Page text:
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Ephedra nevadensis

Caution Potentially Dangerous

Other Names: Brigham Tea, Mormon tea, American Ephedra, Nevada Joint-fir, American Ma Huang, Mexican tea, Desert Ephedra, Desert tea

Ephedra Habitat 

Southwestern N. America, found growing on dry slopes and hills, sandy plains, canyons, sandy and rocky places, deserts. Ephedra may be found further east in dry areas where it has escaped cultivation. Cultivation requires some effort, prefers light (sandy) dry, acid, soil in sunny position, cannot grow in the shade and not self-fertile, both male and female plants must be grown if seed is desired. An evergreen shrub growing 2 to 3 feet high with no leaves. Stems are green, smooth, woody, branching, and very jointed. Small yellow-green buds appear in the joints when in bloom. Gather stems anytime and dry for later use.

Photo by Deb Jackson Copyright 2000

Photo by Deb Jackson Copyright 2000


Caution is advised as an overdose can be fatal, causing high blood pressure, racing of the heart, confusion, nervous stupor, twitching, convolutions and death. Ephedrine is seen as a performance-boosting herb and is a forbidden substance in many sporting events such as athletics. This herb should not be used by people who are taking monoamine oxidase inhibitors, or suffering from high blood pressure, hyperthyroidism or glaucoma.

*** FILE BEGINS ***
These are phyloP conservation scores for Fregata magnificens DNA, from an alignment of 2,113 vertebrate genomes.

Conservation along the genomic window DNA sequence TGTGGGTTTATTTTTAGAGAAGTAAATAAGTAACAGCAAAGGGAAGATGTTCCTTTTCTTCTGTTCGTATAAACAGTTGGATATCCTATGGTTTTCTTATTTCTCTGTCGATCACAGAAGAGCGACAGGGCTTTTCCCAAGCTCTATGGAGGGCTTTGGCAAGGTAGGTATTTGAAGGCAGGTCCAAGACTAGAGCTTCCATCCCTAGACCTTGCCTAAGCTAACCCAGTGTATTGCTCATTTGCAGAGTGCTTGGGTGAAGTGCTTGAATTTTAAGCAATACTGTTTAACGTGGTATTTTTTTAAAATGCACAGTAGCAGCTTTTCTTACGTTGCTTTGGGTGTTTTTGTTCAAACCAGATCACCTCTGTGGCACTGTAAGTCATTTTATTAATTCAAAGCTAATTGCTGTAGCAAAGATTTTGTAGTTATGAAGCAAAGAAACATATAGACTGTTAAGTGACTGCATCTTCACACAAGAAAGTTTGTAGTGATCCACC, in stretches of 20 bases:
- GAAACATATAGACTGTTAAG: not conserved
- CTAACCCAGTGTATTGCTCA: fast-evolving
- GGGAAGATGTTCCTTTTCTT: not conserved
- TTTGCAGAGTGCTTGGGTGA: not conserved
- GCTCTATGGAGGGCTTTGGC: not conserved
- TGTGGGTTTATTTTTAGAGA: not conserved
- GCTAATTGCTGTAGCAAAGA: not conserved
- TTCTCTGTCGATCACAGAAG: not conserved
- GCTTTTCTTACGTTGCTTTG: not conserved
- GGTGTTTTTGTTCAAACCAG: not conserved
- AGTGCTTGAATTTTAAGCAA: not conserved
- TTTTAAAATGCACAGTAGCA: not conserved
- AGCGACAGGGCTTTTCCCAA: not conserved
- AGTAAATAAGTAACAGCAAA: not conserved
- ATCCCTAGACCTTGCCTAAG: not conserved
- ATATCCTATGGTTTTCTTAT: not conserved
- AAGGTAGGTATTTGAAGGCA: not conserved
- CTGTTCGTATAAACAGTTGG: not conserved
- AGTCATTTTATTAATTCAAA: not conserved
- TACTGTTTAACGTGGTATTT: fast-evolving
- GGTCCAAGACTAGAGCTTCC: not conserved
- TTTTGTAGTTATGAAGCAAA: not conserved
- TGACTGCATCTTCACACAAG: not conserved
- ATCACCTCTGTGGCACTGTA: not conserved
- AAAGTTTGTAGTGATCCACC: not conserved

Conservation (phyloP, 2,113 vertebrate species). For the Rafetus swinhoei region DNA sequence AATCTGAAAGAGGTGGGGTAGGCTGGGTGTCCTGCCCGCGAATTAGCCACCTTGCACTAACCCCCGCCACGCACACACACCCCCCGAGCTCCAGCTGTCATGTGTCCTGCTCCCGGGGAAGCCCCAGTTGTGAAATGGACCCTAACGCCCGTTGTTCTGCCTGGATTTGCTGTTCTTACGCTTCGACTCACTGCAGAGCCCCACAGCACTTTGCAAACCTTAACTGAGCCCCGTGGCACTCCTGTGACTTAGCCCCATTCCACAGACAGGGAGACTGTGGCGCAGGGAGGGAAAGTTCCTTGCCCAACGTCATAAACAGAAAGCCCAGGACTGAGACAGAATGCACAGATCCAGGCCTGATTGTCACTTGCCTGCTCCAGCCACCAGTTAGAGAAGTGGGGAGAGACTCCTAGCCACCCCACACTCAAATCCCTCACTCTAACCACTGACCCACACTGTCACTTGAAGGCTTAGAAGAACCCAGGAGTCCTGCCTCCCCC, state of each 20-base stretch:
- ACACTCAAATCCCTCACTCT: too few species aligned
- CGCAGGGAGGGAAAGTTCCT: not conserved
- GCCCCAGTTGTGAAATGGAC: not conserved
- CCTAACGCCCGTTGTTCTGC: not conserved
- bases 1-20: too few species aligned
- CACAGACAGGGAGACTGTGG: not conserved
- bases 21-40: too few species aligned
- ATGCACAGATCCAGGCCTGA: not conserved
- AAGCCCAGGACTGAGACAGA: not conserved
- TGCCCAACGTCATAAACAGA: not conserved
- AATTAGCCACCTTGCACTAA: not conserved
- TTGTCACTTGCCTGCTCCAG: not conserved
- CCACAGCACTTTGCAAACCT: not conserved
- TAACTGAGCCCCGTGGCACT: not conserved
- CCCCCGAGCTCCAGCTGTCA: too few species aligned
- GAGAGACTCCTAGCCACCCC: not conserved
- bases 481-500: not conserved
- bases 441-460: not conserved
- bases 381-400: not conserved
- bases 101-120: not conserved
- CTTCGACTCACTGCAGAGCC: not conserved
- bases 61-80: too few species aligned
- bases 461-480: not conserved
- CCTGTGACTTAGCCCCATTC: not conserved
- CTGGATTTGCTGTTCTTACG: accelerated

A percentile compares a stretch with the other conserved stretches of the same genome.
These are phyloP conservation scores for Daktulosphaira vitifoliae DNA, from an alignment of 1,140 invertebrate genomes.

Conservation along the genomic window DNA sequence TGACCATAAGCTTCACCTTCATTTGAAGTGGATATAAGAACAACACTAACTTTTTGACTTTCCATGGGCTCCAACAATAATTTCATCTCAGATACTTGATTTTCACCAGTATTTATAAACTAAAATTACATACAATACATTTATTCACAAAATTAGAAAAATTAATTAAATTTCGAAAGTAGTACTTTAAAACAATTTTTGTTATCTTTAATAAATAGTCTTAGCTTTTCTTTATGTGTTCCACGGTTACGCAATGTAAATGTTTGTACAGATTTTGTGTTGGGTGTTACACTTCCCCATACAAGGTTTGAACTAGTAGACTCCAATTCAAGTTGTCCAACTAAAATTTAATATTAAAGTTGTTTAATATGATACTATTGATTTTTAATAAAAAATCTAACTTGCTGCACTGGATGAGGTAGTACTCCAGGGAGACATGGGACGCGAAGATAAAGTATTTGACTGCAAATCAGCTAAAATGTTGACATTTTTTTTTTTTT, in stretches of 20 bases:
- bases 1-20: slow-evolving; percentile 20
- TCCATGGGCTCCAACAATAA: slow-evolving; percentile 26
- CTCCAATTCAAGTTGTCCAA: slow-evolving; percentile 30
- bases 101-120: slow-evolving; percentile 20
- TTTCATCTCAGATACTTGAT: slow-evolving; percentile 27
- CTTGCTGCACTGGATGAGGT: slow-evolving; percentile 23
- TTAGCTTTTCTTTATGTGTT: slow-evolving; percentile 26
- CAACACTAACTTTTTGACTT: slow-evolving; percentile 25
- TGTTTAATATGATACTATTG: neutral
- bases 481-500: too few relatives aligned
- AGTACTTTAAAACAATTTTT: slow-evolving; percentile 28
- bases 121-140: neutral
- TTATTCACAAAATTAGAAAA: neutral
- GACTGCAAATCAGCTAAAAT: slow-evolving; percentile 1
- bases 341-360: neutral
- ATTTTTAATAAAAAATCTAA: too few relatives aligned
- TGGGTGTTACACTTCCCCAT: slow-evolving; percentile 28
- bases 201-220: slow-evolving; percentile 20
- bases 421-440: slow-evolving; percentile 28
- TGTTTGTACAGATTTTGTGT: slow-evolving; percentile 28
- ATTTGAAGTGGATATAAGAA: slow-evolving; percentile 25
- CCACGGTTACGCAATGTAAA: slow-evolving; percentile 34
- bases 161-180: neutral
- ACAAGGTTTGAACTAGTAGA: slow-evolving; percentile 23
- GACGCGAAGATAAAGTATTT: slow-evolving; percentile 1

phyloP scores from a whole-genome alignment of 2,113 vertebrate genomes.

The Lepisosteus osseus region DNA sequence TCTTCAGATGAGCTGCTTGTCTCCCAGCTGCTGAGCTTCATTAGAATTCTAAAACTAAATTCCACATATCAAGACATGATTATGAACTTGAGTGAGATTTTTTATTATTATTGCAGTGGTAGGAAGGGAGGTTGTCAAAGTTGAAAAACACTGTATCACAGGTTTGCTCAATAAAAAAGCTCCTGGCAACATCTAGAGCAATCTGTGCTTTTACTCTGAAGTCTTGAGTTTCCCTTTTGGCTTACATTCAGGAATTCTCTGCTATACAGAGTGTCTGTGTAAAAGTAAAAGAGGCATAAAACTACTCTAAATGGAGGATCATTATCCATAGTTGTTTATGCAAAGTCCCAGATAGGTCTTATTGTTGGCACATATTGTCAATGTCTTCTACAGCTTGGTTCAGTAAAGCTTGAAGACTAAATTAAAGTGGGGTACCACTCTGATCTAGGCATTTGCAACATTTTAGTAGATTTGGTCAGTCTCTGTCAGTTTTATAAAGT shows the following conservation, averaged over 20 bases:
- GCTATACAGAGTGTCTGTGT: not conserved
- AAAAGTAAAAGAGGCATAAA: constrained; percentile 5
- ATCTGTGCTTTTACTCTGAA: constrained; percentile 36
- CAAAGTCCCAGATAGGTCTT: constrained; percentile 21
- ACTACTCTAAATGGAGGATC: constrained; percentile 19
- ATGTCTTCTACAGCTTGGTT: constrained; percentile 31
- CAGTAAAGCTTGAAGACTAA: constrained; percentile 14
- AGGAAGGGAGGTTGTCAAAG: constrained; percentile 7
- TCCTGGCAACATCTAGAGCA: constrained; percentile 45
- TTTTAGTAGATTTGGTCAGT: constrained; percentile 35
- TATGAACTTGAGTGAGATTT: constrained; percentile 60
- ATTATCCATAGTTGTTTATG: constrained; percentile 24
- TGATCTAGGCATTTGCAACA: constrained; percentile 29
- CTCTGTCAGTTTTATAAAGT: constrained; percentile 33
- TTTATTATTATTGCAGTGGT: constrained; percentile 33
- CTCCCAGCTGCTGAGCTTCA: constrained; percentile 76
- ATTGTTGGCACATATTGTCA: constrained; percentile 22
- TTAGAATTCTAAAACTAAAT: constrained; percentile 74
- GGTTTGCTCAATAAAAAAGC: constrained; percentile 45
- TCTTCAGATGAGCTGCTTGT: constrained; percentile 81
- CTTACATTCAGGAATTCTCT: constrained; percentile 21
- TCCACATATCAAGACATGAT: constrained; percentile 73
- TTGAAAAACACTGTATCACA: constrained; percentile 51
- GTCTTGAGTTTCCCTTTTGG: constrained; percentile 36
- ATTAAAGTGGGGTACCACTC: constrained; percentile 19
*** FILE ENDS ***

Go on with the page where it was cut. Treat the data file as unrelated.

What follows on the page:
Folklore Ephedra was found buried in a Middle Eastern neolithic grave, indicating that it was used as a medicine over 60,000 years ago (TRUE). It is believed that the roots of the plant have the opposite effect of the stems, this is unproven. An infusion of the dried stems has been used in the treatment of venereal diseases. The pulverized or boiled stems were also used for delayed or difficult menstruation or applied externally as a poultice on syphilitic and other sores by some native North American Indians. It was also used as a ceremonial drug to improve the alertness of the hunter and the wood of the plant is considered the best charcoal for tattooing.

Article by Deb Jackson & Karen Bergeron 

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